Brit alt-unit SIBLINGS OF US make a potent statement with their genre
bending new EP, Gargantua, which is out now 2nd November, via RetroSynth
Records.

Upon first hearing SIBLINGS OF US it becomes abundantly apparent that this
crew cannot be shoehorned into one tight and specific genre. The Bristolians
express an array of influences spreading from the groove and early vigour of
Muse and the intoxicating proggy vibes of Mars Volta, through to the driving
synth work of Carpenter Brut. In the distillation, the ascending trio convey
a sound that is unique and entrancing.

 

About The Band:

For any of our readers who are unfamiliar with yourself / yourselves tell us
a little bit about your band / project.

We are an ‘Alt Wave’ duo from little old Bristol. We started purely as
Synthwave but have since injected mental in the mix and trying to develop a
new sound rather than repeating what’s already been done.

What was your earliest memory of music that peaked your interest?

My mum would blast E.L.O, Madness, Huey Lewis and the News as well as all
the 70s / 80s mix tapes in the car so always had that vintage taste and
wanted to find out more at a young age. My girlfriend when I was 13 showed
me the Dookie album by Green Day and that got my alternative interest to
listen to more bands in a different scene.

Who was the first album / single you purchased?

Hermans Hermits Live Album. Yes I’m that cool.

When did you first take up your respective instrument ?

Being a sporty kid, I never really enjoyed it, though I was in nearly every
team. When music started taking over my old mum got me a bass guitar for
Christmas when I was 14. I used to only pretend with an old tennis racket in
front of the mirror while singing. I started singing in stupid places, like
at the lunch queue in school and other boys would take the absolute piss,
but I knew this is what I wanted to do, despite how awful I was back then.

What route did you take with your music / instrument / lessons / music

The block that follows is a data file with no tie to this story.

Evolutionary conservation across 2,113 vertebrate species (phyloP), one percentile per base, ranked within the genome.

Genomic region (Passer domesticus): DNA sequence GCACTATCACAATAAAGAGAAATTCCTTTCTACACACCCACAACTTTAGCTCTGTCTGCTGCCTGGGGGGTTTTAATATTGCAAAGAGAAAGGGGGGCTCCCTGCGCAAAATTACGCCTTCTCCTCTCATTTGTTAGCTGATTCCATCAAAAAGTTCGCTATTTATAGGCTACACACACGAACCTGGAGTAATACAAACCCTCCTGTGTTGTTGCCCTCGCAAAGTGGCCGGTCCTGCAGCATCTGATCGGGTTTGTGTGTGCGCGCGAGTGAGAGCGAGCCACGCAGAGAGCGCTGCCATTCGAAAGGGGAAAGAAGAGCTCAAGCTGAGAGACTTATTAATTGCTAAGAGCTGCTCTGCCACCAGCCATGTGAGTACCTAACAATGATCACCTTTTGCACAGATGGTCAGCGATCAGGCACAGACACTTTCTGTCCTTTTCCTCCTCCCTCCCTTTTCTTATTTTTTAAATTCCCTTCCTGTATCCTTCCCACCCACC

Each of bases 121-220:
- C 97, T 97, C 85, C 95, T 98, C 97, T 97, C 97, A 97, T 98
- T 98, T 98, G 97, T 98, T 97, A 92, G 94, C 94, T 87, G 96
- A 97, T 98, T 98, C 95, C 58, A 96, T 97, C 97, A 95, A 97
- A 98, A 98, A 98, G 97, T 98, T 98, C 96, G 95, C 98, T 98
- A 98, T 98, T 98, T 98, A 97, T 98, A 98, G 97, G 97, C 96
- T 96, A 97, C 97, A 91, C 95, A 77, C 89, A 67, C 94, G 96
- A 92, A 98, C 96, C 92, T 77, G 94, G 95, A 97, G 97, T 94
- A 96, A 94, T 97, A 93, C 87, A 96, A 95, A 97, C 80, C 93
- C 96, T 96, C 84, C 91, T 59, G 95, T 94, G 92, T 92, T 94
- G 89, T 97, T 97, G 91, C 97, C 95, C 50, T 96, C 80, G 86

school / self-taught and any fond memories of that journey?

I formed a band and started skipping P.E to sneak into the music shed.
Though the band were shit and never really went anywhere, once I got a taste
for it I never stopped playing in bands, before I knew it I was touring the
U.K and Europe in like the 6th band I formed and I haven’t really stopped
chasing the dragon. I remember more dark times than good, I developed bad
habits and fell out with a lot of people because I wouldn’t tolerate
anything if I thought someone was trying to screw me, but now being in a
band with your best mate of 11 years is really something special.

Who were your hero’s as a young musician that inspired and pushed you to
want to be a musician too?

Steve Tyler, David Bowie, Billy Joe Armstrong, all ska bands ever. It would
change every week but id always learn something different to improve my act.

Is there one particular album or song that gave you a “Eureka” moment from
your youth that made you want to be a musician?

None that truly stands out, it was just an orgy of different sounds. I was
like what if i took this bass tone from Horace Panter The Specials, with
Karen Carpenters voice and this dude Dimebag can rip a solo here, that
collab sounds awful but you get the drift.

What was the best gig you’ve ever attended?

I think more recently Pixies in Cardiff, just 2 hours of great sound with no
tricks or anything particularly glamourous, just authentic.

Do you have any musical guilty pleasures?

So many. But admit I hate when alternative nights put on One Direction or
Taylor Swift. I prefer the 90s guilty pleasures like Vengaboys and The
Cartoons.

About Now:

So any new music in the works currently or just released?

We are working on a new single and video for a release in January.

Where and when did you record it?

We have known Mark from Fragile Things for a while and never realised he was
the one making his band sound awesome on his own, so we had to get a piece
of that action.

How does the song writing process generally work for you?

Myself or Zack will usually come up with a riff or synth line that we dig
and we develop from there. We have a back catalogue of like 18 songs but
have stopped writing them as we didn’t see them being that good. We are not
fans of generic writing so like to change keys and time signatures often in
a song.

What route have you taken to build up and establish a fan base locally &
beyond your local area?

Social media mainly, being video producers we like to do comedy shorts to
promote a new release or tour. We used to play a fair amount live however
since the sudden departure of our drummer and times being the way they are,